My only thing, and I think I learned this from you, is just to be as aggressively local as possible. Everything else feels so nebulous. For a while that was my thing with literary communities. The day of the gun rally, the kids and I just stood on the boulevard with our signs. … I have these neighbors in my sights, I want to change them. They’re Catholic, and there’s so much social justice in that! [They] just forgot because [they] got rich.

 

Climate Anxiety Counseling: Kennedy Plaza/Burnside Park, 6/13/18

Weather: Cool, gray, breezy, sprinkling rain; later sunnier and windier, then back to sprinkling

Number of people: 8 stoppers, 2 walkbys

Number of hecklers: 0!

Pages of notes: 4

People who got the Peanuts reference: 1

Pictures taken without permission: 1

People I’ve spoken with before, back for more: 3

Dogs seen: 2

Dogs pet: 0

Money raised for the Environmental Justice League of RI: $0.15

 

Observations:

Today, artist Becci Davis ran a beauty shop in the park as well.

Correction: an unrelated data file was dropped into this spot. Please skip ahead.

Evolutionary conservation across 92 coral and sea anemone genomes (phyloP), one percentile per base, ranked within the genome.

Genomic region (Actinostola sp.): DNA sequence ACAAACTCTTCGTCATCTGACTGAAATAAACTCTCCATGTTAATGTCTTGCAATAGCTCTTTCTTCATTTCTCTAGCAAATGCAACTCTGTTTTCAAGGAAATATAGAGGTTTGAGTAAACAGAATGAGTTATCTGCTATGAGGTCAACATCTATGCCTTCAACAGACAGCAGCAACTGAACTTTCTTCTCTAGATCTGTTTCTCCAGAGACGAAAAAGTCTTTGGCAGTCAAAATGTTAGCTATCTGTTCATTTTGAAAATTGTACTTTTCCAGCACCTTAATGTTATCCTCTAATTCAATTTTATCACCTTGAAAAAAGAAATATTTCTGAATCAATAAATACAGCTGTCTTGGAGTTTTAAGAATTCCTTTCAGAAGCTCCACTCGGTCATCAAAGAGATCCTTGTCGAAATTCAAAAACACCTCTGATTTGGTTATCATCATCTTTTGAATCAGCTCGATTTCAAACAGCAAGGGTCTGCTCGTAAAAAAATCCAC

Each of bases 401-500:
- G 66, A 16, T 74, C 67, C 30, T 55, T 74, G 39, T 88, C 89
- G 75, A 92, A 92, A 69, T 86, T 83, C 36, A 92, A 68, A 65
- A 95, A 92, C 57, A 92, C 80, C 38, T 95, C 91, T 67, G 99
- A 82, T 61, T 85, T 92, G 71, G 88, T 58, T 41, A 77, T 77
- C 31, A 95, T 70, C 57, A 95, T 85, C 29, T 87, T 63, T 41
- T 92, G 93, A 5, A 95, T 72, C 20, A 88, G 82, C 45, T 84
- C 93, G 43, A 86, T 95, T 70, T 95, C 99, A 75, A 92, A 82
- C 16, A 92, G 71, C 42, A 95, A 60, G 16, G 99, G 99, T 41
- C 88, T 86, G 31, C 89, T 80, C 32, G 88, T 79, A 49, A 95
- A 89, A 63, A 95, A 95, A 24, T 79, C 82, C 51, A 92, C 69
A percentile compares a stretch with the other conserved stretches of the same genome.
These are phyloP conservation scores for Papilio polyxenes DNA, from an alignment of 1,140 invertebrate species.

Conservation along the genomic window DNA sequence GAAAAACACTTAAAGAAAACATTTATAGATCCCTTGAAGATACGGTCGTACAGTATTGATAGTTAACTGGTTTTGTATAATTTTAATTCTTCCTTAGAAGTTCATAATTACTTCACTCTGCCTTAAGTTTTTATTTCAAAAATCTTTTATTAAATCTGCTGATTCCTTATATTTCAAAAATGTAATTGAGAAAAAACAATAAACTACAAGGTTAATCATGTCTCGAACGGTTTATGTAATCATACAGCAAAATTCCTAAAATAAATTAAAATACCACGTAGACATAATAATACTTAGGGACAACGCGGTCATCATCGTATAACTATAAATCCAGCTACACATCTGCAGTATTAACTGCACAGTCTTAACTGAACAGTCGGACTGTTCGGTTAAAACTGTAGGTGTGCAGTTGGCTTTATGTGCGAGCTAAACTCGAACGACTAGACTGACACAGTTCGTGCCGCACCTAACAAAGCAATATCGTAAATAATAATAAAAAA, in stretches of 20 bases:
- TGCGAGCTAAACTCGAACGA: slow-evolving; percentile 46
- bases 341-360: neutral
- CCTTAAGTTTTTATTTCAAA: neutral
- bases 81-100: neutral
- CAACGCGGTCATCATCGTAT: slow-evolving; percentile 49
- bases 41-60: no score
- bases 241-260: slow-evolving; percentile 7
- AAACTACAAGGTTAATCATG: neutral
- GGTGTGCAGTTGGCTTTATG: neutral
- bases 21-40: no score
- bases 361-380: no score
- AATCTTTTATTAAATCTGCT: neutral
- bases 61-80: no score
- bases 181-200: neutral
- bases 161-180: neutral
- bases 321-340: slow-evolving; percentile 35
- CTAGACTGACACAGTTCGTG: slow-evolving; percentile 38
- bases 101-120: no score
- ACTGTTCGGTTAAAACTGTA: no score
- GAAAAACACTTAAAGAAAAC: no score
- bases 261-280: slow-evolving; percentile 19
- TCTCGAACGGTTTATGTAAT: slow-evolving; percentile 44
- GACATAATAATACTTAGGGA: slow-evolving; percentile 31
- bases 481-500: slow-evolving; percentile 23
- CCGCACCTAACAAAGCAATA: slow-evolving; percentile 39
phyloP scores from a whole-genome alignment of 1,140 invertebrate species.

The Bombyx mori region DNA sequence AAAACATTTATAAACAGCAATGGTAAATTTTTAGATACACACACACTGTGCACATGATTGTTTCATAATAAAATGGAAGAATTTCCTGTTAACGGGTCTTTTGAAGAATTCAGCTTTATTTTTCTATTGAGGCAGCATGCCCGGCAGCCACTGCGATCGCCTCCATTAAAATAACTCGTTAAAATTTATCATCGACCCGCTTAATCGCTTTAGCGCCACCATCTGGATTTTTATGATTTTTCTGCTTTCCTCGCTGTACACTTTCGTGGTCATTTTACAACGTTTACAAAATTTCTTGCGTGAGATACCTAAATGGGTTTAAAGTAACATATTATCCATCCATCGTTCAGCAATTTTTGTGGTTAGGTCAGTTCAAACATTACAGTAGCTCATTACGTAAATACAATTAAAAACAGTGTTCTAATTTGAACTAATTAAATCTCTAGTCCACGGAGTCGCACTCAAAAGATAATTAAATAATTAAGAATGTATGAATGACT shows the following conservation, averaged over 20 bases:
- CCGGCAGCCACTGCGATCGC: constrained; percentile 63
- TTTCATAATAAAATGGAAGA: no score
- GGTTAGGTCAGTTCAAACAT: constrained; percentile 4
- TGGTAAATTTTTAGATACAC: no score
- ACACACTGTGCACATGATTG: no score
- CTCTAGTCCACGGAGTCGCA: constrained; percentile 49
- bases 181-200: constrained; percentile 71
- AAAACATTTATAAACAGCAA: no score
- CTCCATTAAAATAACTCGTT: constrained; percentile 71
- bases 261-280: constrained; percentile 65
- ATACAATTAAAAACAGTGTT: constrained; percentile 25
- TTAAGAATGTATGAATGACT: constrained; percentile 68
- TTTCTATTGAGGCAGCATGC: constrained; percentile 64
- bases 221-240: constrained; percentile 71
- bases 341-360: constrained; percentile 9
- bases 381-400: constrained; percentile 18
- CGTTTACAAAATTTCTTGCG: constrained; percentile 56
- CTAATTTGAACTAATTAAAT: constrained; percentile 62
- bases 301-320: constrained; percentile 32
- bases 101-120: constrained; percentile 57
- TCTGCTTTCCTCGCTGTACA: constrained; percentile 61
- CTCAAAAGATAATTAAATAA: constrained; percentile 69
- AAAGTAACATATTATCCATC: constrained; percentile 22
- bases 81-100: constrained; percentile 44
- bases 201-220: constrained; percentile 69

I made some janky repairs to the booth—replaced the “IN” sign for “THE DOCTOR IS IN”, repaired the big lower sign piece with duct tape, replaced a broken dowel on the small upper sign piece.

Over the years, I’ve noticed a slight rise in people saying, “I have anxiety,” instead of, “I’m anxious about…” (The number of people who mentally edit out “climate” from the sign and just see “anxiety counseling” is about the same.)

I noticed the horse cop in the park behind me at 12:24, but I don’t know when he got there. An older Black lady asked the cop how old the horse was. A park ranger drove by at 12:50.

Someone asked me, “What is anxiety?” on this day, and I should have asked, “Do you have anything you want to talk with someone about?” On the other hand, “I’m not a real doctor, I just listen” is a pretty good short version. Also, I need to remember that while the form of the question matters, there is no magic unlocking question.

 

Some conversations:

 

I just got a job at Wal-Mart. My mom, when I called her to tell her, she was so happy for me, I never heard her so happy. … I gotta not drink vodka. Sometimes I drink vodka to deal with the anxiety and to forget things that happened to me. But then I wake up with a headache, my stomach hurts, I’m vomiting, my stools…

What are you going to do if you want to forget and you can’t drink vodka?